There is history in the Bible, but that’s not why it was written. Sacred stories have never been about facts – they’re about connections and values. And just as most political stories are written to persuade people to vote a certain way, the New Testament was written to persuade people to become Christians.

At the same time, facts are real. They may be complicated and they may be unpleasant, but we ignore them at our peril. If facts conflict with our beliefs, our beliefs must change – the facts aren’t changing.

The search for Truth is never finished

I understand the desire for Truth – what is good and right and real and does not change. This is rightly the responsibility of philosophy, not theology – and philosophy was invented by Pagans. The problem comes when we’re so sure we’ve found Truth that we stop looking.

There are many different schools of philosophy, just as there are many different religions. They have some areas of general agreement, but there is much about which, say, Stoics and Epicureans and Neoplatonists disagree. Who’s right? I propose that all of them have a piece of the Truth and none of them have the whole Truth.

If we keep working, we get progressively closer to the Truth, as when Christians came to the realization that slavery is wrong, no matter what the Bible says about it.

If we stop working, we can easily decide that since early Christians decided women were inferior to men and homosexuality is wrong, then that settles it forever. We may decide to take a historically accurate but ethically wrong view of human sacrifice. We may allow our legitimate desire for strong tribes to degenerate into racism and xenophobia.

Life is complicated and humans are flawed. No philosophy, no ethical code, and no theology is ever going to be perfectly correct. But we don’t have to be perfect. We just have to be better than we were.

Virtues and values – not rules – are our best guide to ethics

One of the roles religion plays in any society is setting guidelines for what is and isn’t acceptable behavior. The simple way to do that is with rules: thou shalt do this, thou shalt not do that. Rules mean you don’t have to think – that makes it easy.

The problem is that life is more complicated than even the most elaborate set of rules, and for every rule there is a legitimate exception that nobody thought about until it happened.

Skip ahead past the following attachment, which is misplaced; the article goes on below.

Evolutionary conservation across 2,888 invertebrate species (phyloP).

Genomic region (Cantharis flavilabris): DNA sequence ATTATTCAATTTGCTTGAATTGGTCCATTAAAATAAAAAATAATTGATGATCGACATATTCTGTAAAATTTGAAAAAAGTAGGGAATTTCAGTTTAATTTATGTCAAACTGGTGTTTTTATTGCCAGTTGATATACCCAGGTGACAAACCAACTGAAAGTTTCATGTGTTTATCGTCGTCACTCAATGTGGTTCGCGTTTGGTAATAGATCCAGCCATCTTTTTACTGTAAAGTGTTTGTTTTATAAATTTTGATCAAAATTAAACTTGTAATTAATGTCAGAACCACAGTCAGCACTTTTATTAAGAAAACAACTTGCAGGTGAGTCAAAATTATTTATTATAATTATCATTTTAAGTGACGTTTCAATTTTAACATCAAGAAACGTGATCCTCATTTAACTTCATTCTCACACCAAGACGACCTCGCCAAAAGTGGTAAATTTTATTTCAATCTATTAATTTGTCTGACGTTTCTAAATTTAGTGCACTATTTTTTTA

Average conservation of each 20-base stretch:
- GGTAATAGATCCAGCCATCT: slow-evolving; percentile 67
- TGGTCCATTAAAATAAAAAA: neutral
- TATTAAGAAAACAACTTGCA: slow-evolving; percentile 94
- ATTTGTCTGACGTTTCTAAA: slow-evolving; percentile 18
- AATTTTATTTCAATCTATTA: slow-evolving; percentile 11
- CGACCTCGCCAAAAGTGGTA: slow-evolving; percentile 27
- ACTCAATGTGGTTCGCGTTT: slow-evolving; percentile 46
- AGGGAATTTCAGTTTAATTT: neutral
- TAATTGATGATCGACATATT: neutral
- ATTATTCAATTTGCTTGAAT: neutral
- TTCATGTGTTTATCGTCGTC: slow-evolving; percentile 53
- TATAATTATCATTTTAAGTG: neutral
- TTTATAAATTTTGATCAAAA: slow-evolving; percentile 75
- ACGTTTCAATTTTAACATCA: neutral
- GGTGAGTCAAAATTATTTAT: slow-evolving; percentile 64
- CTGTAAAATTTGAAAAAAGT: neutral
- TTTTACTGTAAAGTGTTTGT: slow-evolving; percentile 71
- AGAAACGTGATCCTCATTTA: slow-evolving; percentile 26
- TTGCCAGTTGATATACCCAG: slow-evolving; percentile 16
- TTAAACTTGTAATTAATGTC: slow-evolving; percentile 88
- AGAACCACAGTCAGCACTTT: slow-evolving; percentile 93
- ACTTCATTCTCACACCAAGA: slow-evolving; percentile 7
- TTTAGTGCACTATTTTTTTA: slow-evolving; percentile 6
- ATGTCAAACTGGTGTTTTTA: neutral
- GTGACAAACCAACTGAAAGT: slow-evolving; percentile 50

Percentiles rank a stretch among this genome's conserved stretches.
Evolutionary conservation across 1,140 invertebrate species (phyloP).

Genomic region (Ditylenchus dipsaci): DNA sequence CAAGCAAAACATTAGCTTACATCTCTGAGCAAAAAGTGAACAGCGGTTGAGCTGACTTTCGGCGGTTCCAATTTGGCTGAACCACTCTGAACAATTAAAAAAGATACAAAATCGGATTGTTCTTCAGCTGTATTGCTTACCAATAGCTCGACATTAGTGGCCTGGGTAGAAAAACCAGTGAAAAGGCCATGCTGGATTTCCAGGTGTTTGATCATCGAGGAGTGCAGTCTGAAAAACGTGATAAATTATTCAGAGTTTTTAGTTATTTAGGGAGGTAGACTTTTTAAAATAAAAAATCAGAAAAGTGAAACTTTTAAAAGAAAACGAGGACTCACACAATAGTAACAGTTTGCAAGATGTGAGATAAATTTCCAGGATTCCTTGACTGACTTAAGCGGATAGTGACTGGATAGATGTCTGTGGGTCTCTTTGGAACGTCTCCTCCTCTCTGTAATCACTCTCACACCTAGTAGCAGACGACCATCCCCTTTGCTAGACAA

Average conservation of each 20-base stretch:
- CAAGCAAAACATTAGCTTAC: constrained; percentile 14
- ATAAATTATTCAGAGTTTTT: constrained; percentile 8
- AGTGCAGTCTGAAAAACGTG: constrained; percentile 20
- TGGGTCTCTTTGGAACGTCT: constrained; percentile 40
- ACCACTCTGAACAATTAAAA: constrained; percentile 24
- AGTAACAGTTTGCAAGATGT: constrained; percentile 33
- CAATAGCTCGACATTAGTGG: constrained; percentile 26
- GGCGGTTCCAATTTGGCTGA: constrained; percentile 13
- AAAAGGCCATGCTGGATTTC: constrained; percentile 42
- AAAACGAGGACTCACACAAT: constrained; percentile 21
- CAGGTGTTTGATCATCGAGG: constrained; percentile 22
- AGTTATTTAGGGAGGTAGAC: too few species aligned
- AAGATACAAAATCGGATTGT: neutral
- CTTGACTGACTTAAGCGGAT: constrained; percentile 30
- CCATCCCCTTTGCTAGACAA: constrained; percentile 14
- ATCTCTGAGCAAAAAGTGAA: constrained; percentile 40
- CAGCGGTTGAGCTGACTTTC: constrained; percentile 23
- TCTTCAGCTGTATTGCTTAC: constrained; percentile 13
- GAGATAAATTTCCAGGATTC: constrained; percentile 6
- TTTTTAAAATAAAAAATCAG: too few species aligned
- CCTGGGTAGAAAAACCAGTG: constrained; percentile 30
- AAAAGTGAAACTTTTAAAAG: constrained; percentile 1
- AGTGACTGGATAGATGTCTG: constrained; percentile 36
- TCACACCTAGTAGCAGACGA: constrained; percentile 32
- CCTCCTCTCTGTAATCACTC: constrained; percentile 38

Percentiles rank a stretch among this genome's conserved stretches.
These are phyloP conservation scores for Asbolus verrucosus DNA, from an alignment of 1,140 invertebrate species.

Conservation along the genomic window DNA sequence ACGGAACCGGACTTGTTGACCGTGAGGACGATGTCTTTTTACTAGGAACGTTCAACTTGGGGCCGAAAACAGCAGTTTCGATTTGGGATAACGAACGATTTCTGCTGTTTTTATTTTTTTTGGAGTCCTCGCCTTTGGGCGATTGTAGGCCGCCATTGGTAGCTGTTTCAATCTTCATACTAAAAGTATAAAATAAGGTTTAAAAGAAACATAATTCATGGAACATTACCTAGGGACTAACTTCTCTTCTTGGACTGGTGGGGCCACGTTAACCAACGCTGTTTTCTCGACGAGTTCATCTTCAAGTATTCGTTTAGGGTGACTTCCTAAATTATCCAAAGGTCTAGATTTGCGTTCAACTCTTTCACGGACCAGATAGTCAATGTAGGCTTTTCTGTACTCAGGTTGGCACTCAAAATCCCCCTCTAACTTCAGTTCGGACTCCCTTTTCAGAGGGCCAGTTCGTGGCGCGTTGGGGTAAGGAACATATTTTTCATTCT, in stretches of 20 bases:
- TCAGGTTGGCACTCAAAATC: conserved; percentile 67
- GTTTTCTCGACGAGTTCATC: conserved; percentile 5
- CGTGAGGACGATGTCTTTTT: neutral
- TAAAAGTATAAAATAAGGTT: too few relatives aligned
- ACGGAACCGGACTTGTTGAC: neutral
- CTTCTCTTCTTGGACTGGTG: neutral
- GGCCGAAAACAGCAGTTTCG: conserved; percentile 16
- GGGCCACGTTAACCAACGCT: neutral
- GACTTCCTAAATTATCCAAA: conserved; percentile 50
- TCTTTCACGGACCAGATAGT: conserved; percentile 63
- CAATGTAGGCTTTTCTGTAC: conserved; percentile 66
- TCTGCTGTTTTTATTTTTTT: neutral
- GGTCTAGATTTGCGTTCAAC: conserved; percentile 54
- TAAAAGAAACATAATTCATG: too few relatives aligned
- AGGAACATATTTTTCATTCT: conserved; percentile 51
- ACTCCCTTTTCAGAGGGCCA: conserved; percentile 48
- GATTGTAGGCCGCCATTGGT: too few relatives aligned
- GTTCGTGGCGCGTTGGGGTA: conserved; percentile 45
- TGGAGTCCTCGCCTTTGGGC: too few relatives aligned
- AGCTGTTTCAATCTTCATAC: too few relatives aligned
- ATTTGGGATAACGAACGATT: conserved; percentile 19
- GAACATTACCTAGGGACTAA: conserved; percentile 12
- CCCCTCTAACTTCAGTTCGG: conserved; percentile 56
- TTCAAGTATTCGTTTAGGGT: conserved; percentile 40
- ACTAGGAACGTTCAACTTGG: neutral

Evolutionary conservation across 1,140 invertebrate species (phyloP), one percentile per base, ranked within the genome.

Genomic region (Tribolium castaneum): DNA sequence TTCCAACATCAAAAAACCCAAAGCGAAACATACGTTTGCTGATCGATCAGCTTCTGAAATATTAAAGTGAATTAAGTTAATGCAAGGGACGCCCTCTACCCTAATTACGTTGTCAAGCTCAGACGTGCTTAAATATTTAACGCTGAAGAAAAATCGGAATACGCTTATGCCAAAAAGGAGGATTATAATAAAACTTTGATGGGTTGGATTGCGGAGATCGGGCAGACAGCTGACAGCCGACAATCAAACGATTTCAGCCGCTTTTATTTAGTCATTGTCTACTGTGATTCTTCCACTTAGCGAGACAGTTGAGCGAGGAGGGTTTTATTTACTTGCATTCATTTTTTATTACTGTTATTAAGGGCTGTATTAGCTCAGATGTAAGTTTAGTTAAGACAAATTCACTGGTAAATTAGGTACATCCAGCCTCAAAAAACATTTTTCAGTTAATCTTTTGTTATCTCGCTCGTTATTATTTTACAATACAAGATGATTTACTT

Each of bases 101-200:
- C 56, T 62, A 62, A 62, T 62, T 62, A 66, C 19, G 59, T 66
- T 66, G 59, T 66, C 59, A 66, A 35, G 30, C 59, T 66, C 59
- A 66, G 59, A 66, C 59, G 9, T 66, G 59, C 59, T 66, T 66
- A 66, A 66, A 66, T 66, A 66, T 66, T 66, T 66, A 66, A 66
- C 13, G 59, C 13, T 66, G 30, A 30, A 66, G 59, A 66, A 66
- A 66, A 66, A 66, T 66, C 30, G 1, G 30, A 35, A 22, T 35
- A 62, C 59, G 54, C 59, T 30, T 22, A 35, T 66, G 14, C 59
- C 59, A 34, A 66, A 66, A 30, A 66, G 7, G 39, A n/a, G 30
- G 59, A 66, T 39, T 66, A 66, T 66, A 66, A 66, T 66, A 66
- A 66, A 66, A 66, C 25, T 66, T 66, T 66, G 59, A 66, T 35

Rather than being bound by rules, it’s better to be guided by virtues and values. Virtues are qualities that over time have been shown to be helpful – things like reciprocity, hospitality, honesty, moderation, courage, justice, and kindness. In difficult situations, the question is not “what rule do I follow?” but “which virtues are applicable here?” and “how can I best embody them?”

Sometimes different virtues are in conflict, as anyone who’s ever tried to be both honest and kind knows. Most of us intuitively know that it’s usually better to be kind. We also know there are times – such as when a dear friend has a substance abuse problem – that have to be extremely honest.

Rules that may have made sense (or not) in an Iron Age society are hardly the best application of virtues in the contemporary world.

Honor the past – don’t worship the past

As a Pagan, honoring my ancestors is a major part of my religion. I’m inspired by their beliefs and practices, and I do my best to figure out what they did, why they did it, and how I can adapt their ways for my life here and now.

But there were things my ancestors did wrong. Maybe they knew it was wrong and they did it anyway. Maybe it was all they knew and they never thought to question it. I sometimes wonder what parts of my life people will look back on in a hundred or three hundred or three thousand years and say “I can’t believe he actually did that.” There will be something, that’s for sure.

Where our ancestors were virtuous, we should seek to emulate them. Where they were less so, we must do better.

Some Christians are doing better in accepting gay people.

And some aren’t.